Justin is the author of The Final Days of Jesus: The Most Important Week of the Most Important Person Who Ever Lived, and has contributed to several volumes which he also edited, including: For the Fame of God's Name: Essays in Honor of John Piper, Overcoming Sin and Temptation, and A God Entranced Vision of All Things: The Legacy of Jonathan Edwards. Justin writes regularly at his blog, Between Two Worlds, hosted by The Gospel Coalition. He can be found on Twitter at @between2worlds.

Justin is his wife, Lea, reside in the Chicago area, and they have three children.
David Helm

Andrew Walker

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Andrew Walker (M.Div., The Southern Baptist Theological Seminary) serves as the Director of Policy Studies for The Ethics & Religious Liberty Commission (ERLC), an entity of The Southern Baptist Convention whose purpose is to "engage the culture with the gospel of Jesus Christ and speak to issues in the public square for the protection of religious liberty and human flourishing." In his role, he researches and writes about human dignity, family stability, religious liberty, public theology, and the moral principles that support civil society. He also examines how ethics inform public policy decisions and investigates the role that religion plays in American political culture. Andrew is currently a Ph.D. student in Ethics at The Southern Baptist Theological Seminary.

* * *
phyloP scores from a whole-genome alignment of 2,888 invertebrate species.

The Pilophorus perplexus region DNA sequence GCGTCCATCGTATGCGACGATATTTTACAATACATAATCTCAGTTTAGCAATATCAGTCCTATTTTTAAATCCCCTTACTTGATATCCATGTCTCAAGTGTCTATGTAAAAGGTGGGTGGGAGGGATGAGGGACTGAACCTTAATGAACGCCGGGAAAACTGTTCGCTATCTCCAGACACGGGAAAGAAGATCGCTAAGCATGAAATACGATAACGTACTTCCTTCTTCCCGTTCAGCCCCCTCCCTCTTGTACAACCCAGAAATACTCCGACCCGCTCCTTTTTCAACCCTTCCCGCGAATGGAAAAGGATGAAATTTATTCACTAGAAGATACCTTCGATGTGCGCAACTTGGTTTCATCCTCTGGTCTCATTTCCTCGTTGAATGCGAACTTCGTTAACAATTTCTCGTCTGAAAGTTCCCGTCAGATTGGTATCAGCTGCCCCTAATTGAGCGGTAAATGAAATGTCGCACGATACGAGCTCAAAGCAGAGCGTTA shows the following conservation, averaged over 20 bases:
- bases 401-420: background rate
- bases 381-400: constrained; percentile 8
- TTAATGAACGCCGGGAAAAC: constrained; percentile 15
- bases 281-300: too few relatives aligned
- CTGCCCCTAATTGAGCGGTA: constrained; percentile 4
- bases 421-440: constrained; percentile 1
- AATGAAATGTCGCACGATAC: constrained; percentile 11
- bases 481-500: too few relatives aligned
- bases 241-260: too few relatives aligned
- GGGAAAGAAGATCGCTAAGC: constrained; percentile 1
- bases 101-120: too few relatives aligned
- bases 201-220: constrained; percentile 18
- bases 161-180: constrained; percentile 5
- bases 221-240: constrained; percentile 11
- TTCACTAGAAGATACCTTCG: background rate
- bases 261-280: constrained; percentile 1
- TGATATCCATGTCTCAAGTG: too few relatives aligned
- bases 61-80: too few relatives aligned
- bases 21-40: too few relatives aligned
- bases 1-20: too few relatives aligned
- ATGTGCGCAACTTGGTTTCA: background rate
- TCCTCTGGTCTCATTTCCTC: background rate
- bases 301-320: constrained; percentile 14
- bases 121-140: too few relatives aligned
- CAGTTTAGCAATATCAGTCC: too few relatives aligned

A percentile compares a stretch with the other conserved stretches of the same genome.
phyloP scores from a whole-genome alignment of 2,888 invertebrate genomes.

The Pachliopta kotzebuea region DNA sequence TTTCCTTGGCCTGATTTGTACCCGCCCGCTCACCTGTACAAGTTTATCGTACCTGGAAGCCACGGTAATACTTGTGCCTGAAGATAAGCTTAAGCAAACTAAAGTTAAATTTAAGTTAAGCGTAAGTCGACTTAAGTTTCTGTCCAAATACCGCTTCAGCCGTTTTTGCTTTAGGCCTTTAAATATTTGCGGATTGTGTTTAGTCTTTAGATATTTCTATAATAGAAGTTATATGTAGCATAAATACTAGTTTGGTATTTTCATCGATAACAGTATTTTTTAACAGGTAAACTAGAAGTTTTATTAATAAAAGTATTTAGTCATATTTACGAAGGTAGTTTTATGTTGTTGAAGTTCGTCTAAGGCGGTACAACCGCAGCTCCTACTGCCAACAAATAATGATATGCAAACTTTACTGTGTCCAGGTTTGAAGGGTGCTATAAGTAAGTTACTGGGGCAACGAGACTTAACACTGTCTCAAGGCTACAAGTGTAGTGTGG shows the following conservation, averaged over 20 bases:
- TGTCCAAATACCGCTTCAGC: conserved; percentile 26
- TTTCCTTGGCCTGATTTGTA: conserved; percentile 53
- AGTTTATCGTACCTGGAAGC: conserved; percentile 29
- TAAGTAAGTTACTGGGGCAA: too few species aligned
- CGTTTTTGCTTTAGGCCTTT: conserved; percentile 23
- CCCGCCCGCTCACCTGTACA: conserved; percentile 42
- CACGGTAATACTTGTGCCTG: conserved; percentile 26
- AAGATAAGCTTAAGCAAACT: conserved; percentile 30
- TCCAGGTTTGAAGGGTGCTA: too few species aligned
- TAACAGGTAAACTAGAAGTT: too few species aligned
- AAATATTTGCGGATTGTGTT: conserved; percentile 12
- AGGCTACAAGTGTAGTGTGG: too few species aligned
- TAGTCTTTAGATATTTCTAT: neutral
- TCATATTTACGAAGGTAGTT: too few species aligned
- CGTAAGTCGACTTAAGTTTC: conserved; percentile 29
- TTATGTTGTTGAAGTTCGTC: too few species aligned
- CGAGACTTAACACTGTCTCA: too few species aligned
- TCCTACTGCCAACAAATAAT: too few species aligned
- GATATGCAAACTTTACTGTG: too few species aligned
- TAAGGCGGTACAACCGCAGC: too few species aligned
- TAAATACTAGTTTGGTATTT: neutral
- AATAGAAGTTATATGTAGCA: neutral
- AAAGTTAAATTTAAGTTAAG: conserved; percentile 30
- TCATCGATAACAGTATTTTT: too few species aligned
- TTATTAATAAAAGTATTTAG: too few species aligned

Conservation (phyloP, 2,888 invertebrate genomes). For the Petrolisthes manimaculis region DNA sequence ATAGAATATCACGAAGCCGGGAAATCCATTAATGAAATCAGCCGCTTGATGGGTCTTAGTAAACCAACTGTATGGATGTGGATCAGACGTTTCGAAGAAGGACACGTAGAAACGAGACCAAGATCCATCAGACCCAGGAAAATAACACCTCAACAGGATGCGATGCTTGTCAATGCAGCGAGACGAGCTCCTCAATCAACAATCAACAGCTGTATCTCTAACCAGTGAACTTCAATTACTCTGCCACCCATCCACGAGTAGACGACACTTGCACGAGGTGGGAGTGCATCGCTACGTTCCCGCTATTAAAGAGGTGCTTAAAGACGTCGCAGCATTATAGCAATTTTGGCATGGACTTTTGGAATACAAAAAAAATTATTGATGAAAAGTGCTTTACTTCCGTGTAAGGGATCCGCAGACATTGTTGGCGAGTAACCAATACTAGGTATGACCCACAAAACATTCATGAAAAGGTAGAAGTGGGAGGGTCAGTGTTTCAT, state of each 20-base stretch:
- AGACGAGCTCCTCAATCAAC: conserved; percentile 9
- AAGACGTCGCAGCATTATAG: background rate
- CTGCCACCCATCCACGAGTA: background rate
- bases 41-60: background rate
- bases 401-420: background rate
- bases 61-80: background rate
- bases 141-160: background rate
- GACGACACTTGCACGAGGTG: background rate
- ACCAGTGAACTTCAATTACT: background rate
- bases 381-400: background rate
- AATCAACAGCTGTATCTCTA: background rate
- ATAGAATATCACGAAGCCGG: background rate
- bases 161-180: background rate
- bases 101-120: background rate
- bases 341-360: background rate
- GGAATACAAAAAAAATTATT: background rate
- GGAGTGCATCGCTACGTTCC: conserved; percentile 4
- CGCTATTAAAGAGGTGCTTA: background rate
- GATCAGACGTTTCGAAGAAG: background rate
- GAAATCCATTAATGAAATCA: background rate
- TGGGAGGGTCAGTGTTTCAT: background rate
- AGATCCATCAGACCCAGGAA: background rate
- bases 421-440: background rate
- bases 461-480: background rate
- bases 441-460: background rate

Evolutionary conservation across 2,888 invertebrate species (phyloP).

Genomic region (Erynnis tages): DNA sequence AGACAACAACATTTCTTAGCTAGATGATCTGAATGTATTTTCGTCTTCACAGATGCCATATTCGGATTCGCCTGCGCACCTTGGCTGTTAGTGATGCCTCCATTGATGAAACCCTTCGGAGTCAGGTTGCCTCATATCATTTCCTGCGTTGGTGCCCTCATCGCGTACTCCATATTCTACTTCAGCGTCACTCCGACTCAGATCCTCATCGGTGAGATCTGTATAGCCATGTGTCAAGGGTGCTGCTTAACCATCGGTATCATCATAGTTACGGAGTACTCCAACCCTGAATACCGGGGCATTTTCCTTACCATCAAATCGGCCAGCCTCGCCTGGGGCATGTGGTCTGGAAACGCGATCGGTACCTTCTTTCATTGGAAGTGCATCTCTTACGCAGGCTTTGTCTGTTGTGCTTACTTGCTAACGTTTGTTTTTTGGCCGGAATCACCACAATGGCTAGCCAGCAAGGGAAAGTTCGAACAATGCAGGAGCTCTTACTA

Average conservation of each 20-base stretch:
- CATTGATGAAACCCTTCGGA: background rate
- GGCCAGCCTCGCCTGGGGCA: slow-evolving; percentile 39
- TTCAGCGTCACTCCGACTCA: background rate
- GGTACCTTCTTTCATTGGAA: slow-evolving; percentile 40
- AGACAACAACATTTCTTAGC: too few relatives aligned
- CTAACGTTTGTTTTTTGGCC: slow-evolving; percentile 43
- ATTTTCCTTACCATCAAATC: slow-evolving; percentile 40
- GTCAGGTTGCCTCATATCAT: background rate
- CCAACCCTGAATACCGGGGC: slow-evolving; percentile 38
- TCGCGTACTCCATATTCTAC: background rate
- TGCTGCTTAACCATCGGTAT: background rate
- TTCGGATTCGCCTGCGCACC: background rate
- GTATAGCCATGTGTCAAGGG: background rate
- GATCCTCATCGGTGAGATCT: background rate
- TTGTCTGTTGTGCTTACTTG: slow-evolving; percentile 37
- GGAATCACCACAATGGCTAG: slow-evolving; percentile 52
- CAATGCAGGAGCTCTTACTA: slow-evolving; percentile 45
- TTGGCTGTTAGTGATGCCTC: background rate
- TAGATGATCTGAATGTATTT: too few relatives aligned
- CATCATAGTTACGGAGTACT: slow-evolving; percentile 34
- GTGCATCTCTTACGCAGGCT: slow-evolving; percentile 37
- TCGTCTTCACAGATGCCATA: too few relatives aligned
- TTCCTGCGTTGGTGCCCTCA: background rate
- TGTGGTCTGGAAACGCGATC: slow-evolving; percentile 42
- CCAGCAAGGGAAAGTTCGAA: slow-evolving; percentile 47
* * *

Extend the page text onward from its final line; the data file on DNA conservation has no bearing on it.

Andrew is author of the recent book, Marriage Is: How Marriage Transforms Society and Cultivates Human Flourishing, and a contributor for Sexual Brokenness and the Hope of the Gospel. He is managing editor of Canon & Culture and his writing and commentary has appeared in National Review, The Daily Caller, First Things, The Gospel Coalition, Time, Public Discourse, The Federalist, and The Weekly Standard. He also serves as the Associate Director of the ERLC's Research Institute. Prior to working for the ERLC, Andrew served as a policy analyst with The Heritage Foundation's DeVos Center for Religion and Civil Society. He was featured by the New York Times as one of America's "undaunted" young leaders in defense of marriage. His writings can be found at He can be found on Twitter at @andrewtwalk.